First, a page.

A Visit to the Petrified Forest National Park

There are so many aspects to the Petrified Forest National Park. I’ll provide photos for the various “stations” of our tour through the park in pretty much the order in which we saw them.

The Painted Forest Overlooks: These were aptly described in Mem’s travel journals in my last post. Below is a reminder photo.

Photo by Saloma Furlong

Route 66 Alignment: We didn’t stop to take a photo of the 1932 Studebaker that marks the historic Route 66 (one of the routes Mem mentioned in her travel journal), but it is one of the points along the way.

Puerco Pueblo: Then came the ruins of Puebloan homes occupied 1250-1380 CE. Seeing these was like glimpsing into the past. They’re leftover from a structure that had more than 200 rooms.

Photo by Saloma Furlong

 

Photo by Saloma Furlong

 

Photo by Saloma Furlong A distant train is part of this landscape.

 

Photo by Saloma Furlong

 

Photo by Saloma Furlong

Newspaper Rock: We also saw petroglyphs that are more than 2,000 years old. I wish I could go back in the minds of the artists and know what it was they were conveying. It’s all so fascinating.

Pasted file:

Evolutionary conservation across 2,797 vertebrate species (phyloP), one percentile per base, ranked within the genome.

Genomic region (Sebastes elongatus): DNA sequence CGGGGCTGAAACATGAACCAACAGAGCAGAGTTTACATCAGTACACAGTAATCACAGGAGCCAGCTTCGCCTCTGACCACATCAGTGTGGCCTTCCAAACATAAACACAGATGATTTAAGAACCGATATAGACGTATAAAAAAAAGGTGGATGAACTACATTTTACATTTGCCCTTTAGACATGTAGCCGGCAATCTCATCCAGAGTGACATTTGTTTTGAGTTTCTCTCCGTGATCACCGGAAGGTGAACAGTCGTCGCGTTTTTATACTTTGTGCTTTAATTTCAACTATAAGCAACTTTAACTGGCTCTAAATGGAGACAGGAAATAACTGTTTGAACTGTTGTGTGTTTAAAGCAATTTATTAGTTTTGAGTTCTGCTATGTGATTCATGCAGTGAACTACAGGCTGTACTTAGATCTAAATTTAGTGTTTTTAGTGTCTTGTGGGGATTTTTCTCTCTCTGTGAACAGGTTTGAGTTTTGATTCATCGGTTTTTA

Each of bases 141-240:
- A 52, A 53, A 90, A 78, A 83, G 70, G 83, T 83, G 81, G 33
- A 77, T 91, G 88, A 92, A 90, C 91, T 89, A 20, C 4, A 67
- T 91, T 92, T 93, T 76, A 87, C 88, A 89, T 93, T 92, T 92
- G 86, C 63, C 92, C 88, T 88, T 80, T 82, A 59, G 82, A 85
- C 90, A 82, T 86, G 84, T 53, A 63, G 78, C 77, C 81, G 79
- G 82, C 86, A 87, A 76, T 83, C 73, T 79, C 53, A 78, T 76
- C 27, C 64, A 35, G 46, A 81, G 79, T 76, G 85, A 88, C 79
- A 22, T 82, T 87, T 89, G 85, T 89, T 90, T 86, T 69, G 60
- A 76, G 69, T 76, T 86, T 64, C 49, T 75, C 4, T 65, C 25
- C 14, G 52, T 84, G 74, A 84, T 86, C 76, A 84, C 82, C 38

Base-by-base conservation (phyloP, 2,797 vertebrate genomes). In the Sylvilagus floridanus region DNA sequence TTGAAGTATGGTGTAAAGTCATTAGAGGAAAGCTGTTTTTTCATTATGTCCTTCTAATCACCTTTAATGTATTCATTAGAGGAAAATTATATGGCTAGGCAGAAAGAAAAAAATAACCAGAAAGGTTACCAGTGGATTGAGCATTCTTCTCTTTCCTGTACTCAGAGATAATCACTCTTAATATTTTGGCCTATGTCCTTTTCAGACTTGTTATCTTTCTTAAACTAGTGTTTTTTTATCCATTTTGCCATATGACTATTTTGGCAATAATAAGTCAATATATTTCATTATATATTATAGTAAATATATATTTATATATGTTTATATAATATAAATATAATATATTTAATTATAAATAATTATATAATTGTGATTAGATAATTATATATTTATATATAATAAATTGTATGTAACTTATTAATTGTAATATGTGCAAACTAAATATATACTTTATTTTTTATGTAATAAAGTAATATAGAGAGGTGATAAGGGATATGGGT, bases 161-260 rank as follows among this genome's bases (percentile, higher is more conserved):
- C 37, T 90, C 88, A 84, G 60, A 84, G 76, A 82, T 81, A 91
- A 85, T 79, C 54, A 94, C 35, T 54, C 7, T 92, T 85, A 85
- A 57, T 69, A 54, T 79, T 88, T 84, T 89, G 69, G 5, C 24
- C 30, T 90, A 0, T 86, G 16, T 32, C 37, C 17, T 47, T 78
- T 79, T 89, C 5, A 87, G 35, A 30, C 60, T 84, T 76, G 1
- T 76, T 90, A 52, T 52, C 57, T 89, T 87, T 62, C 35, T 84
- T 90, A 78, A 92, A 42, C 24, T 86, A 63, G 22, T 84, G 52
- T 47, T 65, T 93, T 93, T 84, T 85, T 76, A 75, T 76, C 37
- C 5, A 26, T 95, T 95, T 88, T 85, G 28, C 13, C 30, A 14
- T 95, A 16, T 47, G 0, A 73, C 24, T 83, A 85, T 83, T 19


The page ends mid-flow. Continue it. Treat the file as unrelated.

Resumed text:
Photo by Saloma Furlong “Newspaper Rock”

 

Photo by Saloma Furlong

 

Photo by Saloma Furlong Are those footprints?

 

Photo by Saloma Furlong

 

Photo by Saloma Furlong

 

Blue Mesa:  This reminded me of sand art on a massive scale… your know, when you use different colors of sand in a jar to make art?

 

Photo by Saloma Furlong

 

Photo by Saloma Furlong

 

Photo by Saloma Furlong

 

Agate Bridge: The 110-foot Agate Bridge was another station along our path through the park. It’s a pretty impressive petrified log that spans a gully. They know that eventually it will collapse, but they have supported it underneath for as long as it will last.

Photo by Saloma Furlong

I didn’t want to leave this place. I was as fascinated by what’s around this agate bridge as I was by the bridge itself. Just look at these stone formations, and the way water has created what looks like a big bathtub to me.

 

Photo by Saloma Furlong

And these fossils:

Photo by Saloma Furlong

We usually think of erosion as a negative thing, but look at the beauty that it has created all throughout this park. I could look at these swirling rocks for hours.

 

Photo by Saloma Furlong

Looking down into this field, I cannot even fathom all that is going on geologically… this is part of the Blue Mesa, that big field is dotted with petrified logs, and there are unusual rock formations: